Duterte presses rich countries on carbon emission financing

Alexis Romero - The Philippine Star

DAVAO CITY, Philippines – Incoming president Rodrigo Duterte expressed his readiness to comply with international agreements on reducing carbon emissions but he maintained that rich nations should also provide funds to enable developing countries’ compliance.

Duterte said developed nations have mainly caused pollution during the Industrial Age and they are now asking poor countries to reduce greenhouse gas emissions.

“I don’t have problem with that. I will cooperate with whatever it takes to cut emissions, but look at history. They (rich nations) were enjoying the booming (economy) and flooding the air with contaminants. Now that they are rich because of coal and industrialization, we are being asked to cut emissions and limit our activities?” he told a press briefing last Wednesday.  

“If you have qualms, pay us or give us time to catch up.”

Duterte said the emissions in the country were caused partly by hand-me-down equipment from other countries.

“They filled the atmosphere (with pollution). Now that they have advanced technology, they are constraining (our activities),” he added.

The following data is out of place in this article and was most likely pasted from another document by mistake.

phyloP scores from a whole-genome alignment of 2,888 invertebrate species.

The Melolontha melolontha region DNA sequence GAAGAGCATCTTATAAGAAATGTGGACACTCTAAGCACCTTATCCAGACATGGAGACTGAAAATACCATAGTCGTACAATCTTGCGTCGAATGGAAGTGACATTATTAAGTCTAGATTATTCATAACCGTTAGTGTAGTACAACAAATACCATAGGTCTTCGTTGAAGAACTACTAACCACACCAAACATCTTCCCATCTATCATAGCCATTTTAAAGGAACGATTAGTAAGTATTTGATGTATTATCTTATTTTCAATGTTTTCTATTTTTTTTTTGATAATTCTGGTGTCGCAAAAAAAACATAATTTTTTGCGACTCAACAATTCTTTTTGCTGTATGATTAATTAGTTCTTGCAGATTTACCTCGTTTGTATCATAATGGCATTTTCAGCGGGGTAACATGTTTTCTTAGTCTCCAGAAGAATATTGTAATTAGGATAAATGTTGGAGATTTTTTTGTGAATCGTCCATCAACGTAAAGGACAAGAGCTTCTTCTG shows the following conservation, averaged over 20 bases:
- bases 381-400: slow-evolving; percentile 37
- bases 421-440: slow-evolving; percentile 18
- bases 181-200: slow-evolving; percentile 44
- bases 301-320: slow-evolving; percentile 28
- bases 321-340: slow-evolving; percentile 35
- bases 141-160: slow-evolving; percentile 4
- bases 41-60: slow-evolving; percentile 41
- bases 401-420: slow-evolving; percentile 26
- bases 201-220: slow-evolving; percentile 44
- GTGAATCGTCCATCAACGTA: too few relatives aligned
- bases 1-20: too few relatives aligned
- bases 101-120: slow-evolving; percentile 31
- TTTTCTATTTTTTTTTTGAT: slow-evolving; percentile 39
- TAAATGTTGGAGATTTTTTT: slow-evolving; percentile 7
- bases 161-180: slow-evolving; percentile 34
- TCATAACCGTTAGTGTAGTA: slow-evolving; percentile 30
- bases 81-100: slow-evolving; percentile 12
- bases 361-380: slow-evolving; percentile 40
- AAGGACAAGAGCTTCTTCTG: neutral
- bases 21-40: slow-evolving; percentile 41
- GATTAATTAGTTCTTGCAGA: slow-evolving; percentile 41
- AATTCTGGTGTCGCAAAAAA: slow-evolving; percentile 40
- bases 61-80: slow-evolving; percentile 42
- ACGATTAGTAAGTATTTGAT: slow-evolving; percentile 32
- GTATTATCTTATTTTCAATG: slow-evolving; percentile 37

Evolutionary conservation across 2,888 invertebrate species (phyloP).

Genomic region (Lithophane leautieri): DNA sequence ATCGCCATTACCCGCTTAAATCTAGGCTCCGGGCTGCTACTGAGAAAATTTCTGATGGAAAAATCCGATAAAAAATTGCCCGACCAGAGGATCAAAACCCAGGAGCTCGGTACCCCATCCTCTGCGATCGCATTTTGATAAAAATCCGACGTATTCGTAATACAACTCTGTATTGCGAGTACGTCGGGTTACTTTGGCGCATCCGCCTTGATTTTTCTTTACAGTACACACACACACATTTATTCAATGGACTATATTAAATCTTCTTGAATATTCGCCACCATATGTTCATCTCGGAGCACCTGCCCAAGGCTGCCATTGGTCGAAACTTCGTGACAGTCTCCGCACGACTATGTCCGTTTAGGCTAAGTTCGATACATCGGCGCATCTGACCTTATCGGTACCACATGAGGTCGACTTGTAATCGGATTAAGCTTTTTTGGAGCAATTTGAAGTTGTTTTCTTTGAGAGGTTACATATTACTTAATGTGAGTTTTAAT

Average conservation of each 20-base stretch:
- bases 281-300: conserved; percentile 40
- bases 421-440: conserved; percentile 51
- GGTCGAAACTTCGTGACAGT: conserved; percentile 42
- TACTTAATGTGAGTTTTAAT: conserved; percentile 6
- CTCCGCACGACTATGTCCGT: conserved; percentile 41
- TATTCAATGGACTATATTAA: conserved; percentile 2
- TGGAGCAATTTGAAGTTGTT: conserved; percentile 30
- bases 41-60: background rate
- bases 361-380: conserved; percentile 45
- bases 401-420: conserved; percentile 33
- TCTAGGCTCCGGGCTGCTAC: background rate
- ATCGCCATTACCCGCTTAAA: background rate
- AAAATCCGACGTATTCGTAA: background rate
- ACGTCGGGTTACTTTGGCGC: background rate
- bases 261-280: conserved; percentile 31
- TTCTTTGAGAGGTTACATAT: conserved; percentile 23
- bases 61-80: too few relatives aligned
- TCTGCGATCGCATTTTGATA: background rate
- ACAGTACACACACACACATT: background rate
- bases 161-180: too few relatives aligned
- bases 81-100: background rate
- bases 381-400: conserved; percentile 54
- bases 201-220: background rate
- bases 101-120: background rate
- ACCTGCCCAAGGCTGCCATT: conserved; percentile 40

Frequent natural disasters have been attributed to climate change, which in turn has been blamed on carbon and other greenhouse gas emissions produced by human activities.

Some sectors, however, doubt the link between emissions and climate change and criticized what they called “climate alarmism” that benefits the interests of green technology and renewable energy investors.

The burning of fossil fuels like coal pollutes the atmosphere and warms the planet that triggers the greenhouse effect.

While the Philippines is vulnerable to disasters, coal makes up about 29 percent of the country’s power supply while oil cornered 23 percent, hydroelectric and natural gas constitute 18 percent and 14 percent, respectively, while geothermal accounted for 10 percent of the mix. Waste heat accounted for four percent while solar, wind and biomass only comprised two percent.

Last month, more than 150 countries signed the historic Paris climate agreement, which aims to limit global warming well below two degrees Celsius above pre-industrial levels.

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